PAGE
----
Of late,despite all the hoolabuloo of pesticide residue in cola drinks, I have taken a liking for them. I find it rather soothing when I have the dreaded headache ( migrane?). The carbonated fizz does wonders. And to think that it was a prohibited drink at home when my kids were young as I strongly believed they were a source of empty calories ( with no worthwhile nutrient content). I still maintain the empty calorie bit, but for the relief it provides I am willing to overlook it all.

Monday, February 18, 2008

Pictures from NH 5

The scenes along NH5 enroute Hyderabad to Nellore. The trees, not too many, were beautiful, we were zipping along too fast to capture all that I wanted to. The hills as you can see, were not left alone. Some had a temple, another had a dargah. There were a few lakes. The train track ran along for a while, though I could only get a picture of the goods train in one. The small villages alongside the highway were bustling with life. There is a picture of chillies that were spread out to dry. I would have clicked more pictures but refrained, as I thought my co-passengers were giving me strange looks as I photographed trees, hills and huts!!

Wednesday, February 13, 2008

Paintbrush art

This was art created in paintbrush. Long long ago.( 2-3 years ago?) It was a fad for sometime.

Wednesday, February 6, 2008

the house that was....

An apartment was advertised for sale. We liked the place. We decided to meet the owner and chat with him and check out if we could afford it. He happened to be a government officer. We decided that we would not speak about my father who also was in the same profession.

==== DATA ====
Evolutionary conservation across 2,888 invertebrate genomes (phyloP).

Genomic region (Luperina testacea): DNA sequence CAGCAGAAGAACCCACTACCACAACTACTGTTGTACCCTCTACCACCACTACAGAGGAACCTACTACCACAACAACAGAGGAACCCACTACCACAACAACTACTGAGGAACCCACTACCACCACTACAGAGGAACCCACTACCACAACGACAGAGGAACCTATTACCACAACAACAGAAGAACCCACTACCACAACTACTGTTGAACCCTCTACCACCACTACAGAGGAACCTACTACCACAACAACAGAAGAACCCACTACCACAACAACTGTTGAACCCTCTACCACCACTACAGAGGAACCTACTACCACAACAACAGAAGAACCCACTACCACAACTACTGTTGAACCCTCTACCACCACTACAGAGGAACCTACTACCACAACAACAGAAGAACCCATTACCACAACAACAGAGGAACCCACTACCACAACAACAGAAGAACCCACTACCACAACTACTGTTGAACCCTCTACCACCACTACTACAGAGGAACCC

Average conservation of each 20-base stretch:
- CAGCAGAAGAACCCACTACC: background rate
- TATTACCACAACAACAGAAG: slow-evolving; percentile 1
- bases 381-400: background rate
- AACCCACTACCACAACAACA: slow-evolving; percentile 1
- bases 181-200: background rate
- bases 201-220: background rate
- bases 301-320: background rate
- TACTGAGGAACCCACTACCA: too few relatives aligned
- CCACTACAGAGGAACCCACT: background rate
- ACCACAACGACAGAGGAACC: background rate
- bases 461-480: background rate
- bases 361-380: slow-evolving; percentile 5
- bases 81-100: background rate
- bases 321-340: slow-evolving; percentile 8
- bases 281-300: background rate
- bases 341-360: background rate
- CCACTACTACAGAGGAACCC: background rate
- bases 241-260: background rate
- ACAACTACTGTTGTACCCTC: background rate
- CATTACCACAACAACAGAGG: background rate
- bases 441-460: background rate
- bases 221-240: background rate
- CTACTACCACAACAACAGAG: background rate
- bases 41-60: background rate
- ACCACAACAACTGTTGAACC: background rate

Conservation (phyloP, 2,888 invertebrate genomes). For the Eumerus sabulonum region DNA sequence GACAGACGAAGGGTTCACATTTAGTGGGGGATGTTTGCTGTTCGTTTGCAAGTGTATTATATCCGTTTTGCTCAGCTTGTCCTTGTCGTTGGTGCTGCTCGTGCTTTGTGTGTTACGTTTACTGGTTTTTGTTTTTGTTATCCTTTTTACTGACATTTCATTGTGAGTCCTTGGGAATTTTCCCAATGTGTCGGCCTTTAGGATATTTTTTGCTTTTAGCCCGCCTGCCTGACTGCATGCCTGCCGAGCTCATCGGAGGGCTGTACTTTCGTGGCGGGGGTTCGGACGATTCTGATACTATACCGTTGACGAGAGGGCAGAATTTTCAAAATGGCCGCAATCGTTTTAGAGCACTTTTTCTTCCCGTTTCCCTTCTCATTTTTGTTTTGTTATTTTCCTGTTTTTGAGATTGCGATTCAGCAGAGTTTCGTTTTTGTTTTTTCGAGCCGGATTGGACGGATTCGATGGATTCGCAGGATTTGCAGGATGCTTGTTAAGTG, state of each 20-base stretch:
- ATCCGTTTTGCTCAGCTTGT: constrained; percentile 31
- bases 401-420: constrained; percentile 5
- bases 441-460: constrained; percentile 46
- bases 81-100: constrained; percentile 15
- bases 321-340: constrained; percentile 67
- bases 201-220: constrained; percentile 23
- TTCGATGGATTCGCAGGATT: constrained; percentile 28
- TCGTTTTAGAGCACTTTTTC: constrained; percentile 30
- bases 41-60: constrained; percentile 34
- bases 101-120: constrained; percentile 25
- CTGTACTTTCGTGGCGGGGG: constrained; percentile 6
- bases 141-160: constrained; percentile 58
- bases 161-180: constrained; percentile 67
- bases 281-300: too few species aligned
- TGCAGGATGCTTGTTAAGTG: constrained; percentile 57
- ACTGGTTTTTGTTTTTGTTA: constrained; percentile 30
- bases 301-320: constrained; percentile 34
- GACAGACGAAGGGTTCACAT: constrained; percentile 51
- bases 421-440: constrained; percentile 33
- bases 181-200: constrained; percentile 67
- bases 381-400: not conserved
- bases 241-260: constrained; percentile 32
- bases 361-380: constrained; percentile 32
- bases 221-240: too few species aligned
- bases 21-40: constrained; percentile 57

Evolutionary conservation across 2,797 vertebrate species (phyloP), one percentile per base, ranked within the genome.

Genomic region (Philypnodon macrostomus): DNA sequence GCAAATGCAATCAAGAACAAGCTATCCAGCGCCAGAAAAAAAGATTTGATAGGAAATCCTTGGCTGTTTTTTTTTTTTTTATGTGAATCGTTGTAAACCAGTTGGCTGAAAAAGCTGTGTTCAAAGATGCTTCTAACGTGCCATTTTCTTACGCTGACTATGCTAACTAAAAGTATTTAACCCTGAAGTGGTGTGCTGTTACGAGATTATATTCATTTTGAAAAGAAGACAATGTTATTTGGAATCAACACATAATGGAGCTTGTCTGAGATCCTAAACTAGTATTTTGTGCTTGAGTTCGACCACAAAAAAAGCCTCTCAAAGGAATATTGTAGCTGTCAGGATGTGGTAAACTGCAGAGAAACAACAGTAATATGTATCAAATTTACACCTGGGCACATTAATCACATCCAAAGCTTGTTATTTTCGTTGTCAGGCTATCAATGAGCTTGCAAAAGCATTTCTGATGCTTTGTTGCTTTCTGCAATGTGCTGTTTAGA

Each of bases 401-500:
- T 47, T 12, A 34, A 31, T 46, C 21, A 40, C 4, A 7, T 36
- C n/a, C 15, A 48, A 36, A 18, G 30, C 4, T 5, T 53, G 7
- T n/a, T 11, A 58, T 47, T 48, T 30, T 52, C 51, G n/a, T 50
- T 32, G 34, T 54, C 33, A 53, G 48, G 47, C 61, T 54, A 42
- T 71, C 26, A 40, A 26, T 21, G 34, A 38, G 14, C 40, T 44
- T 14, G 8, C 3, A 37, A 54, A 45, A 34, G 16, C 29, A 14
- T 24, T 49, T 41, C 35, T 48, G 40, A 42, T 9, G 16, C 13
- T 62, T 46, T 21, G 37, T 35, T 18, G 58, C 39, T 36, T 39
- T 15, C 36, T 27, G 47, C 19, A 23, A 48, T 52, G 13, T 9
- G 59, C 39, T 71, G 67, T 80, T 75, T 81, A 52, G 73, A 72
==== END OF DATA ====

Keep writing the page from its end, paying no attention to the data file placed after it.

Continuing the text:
In the course of conversation we realised that we could not afford the place, however he was a nice gentleman and generally chatting about various issues when he suddenly turned to me and asked me my background and since he was persistent, I did tell him about my father. We found out that he lived in the same street as my dad had after retirement. And as we got up to leave he came and saw us off at the gate, which is rather rare in the present cadre of government officers. I felt that gesture was out of respect for my father. We came back feeling good even though the dream of moving into the apartment faded away.

Tuesday, February 5, 2008

Ornamental plants

The Bird of Paradise - Strelitzia reginae

Ornamental ginger - Zingiberaceae alpina
Two beautiful ornamental plants at the friend's farmhouse.

A day with my friends

A classmate of mine was in town. It was close to 28 - or was it 30 years since I last met her. She had indicated to a friend that it had been a long time and asked about my well being. And so, here I was with a group of friends from UG days heading out to a temple. My family was surprised. I am not one of those who visits temples on a regular basis. It was more an occasion to meet my friends. This was not the group I hung around with. Yet that did not seem to matter when we went out today, nor did the years we lost contact make a difference either. It seemed so strange.

We visited two temples in the area. The picture here is the Saraswati Temple at Wargal. And then we were heading back when we decided to stretch the day a little more. We took a detour to a farm house of a friend. And spent almost two hours just chatting, laughing and exploring the place. We had a great time.

No entry

Interesting sign board at the temple at Ratnalayam, Shamirpet.

Saturday, February 2, 2008

A meal - no big deal.

With no one to cook for the past two days - guess ( or no guesses) what I was eating. Bread with cheese, bread with jam, bread and egg, bread with chutney..... infact, last night I suddenly paused to think which meal it was!! Breakfast, lunch, dinner .... what's the difference??